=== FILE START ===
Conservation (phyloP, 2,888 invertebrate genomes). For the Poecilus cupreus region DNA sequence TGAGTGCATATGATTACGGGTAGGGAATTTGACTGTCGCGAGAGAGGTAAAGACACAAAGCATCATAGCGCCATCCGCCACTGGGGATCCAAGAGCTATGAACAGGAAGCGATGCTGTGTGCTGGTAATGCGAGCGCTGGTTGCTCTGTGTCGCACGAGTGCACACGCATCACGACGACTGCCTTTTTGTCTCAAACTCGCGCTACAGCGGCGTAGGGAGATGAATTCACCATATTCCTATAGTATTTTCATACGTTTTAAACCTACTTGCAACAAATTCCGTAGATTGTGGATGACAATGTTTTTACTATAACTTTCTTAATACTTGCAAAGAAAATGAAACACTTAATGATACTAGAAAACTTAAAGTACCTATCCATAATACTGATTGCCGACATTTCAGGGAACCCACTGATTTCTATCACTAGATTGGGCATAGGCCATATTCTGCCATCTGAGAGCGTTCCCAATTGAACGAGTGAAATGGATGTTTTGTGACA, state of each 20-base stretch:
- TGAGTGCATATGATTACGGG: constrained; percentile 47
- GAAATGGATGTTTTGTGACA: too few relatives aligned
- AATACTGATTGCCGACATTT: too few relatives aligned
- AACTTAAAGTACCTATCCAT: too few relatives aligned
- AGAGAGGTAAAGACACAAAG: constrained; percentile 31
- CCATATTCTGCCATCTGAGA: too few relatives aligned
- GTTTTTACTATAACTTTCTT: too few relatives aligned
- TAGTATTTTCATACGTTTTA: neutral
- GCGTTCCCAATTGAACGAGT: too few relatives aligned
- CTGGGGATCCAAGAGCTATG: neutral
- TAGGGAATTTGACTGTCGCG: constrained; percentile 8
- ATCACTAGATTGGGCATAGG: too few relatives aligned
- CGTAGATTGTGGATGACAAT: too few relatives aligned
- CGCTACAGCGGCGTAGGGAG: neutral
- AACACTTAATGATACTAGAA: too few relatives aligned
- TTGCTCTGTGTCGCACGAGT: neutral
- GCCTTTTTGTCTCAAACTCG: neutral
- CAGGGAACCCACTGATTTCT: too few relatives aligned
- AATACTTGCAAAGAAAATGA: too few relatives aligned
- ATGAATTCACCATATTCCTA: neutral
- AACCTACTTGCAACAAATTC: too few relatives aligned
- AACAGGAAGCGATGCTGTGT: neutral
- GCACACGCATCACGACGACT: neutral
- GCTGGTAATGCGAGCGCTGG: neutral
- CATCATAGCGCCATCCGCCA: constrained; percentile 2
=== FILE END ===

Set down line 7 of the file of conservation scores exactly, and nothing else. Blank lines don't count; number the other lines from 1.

- CCATATTCTGCCATCTGAGA: too few relatives aligned